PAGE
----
Buried somwhere in our consciousness we always had an idea that this was going to happen, and now it appears that it is happening. You may recall how a while back, local do-gooders glommed on to the idea that abandoned railroad rights-of-way should be converted into hiking an biking trails. But there was a problem. Historically, rights-of-way are easements, and American property law clearly holds that when an easement is abandoned by its user (known in the law as the dominant tenant) the area covered by it reverts unencumbered to the owner of the land underlying the easement (known as the servient tenant). So when local goverment entities purporterd to establish their rails-to-trails paths, the servient owners objected, being as under the law they now owned the whole shebang, and as far as they were concerned the would-be trail users were trespassers.
State courts generally sided with that view, and the U.S. Supreme Court held in Preseault v. I.C.C. that, while it would not declare the rails-to-trails legislation unconstitutional as an act of inverse condemnation, the servient tenants would be within their rights to sue in the U.S. Court of Federal Claims for just compensation, being as the rails-to-trails legislation effected a taking of the servient owners’ right to reversion of the easement area upon the discontinuation of railway use. No sooner said than done, and eventually the U.S. Court of Federal Claims held awarded compensation to the servient tenants.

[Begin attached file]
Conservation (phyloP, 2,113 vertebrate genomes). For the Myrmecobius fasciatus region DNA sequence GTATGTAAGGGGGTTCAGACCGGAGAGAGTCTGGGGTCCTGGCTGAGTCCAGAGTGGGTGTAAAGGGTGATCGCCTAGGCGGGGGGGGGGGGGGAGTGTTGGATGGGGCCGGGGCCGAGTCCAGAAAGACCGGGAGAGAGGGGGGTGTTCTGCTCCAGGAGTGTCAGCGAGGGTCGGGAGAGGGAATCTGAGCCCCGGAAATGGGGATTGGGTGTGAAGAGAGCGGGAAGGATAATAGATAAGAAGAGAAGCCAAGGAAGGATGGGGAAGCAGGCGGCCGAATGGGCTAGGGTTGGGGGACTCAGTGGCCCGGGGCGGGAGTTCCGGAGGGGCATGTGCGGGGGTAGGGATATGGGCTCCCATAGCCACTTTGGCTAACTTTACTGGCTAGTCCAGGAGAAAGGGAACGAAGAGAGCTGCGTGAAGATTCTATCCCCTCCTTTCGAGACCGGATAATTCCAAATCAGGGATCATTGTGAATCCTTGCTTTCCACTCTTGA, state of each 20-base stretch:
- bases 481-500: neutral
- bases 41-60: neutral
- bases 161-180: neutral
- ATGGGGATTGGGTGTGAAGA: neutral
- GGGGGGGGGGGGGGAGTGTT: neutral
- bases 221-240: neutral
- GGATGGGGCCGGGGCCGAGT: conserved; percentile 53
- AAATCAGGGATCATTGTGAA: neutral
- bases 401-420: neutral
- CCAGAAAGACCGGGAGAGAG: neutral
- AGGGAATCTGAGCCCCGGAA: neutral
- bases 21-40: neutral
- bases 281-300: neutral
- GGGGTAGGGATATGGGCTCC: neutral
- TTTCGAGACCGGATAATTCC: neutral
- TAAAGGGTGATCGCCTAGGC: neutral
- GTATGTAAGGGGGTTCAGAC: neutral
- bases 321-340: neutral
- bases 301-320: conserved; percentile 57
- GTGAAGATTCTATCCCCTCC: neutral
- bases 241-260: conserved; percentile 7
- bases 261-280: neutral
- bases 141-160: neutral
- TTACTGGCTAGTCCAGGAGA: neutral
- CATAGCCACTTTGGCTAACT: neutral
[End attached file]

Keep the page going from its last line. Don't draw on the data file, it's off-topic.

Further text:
So the rails-to-trails legislation was amended to say that though trains would no longer be running on those rights of way (which would be difficult, being as rails and ties once used by the railroads were removed) they weren’t reallly abandoned because — who knows? — maybe some day someone may want to reactivate railroads. Which, under the name of “rail banking” was a sneaky way of depriving the servient tenants of their rights in the now unused railway rights-of-way
So guess what? Over in Pennsylvania some folks are now actually demanding that some of those trails be converted back to railroad use, being as we are now into energy conservation and trains use a lot less energy per pasenger than cars. At the moment, these things are in their preliminary design states, and it will likely take years (and hundreds of millions of dollars) to get those trains running again. We also have a hunch that there is going to be some NIMBY opposition, but, hey men, these days that’s par for the course.
You can find the story in the Philadelphia Enquirer on line edition (Philly.com), in a story by Paul Nussbaum, entitled How to Use Old Bethlehem Rail Line?, January 29, 2010.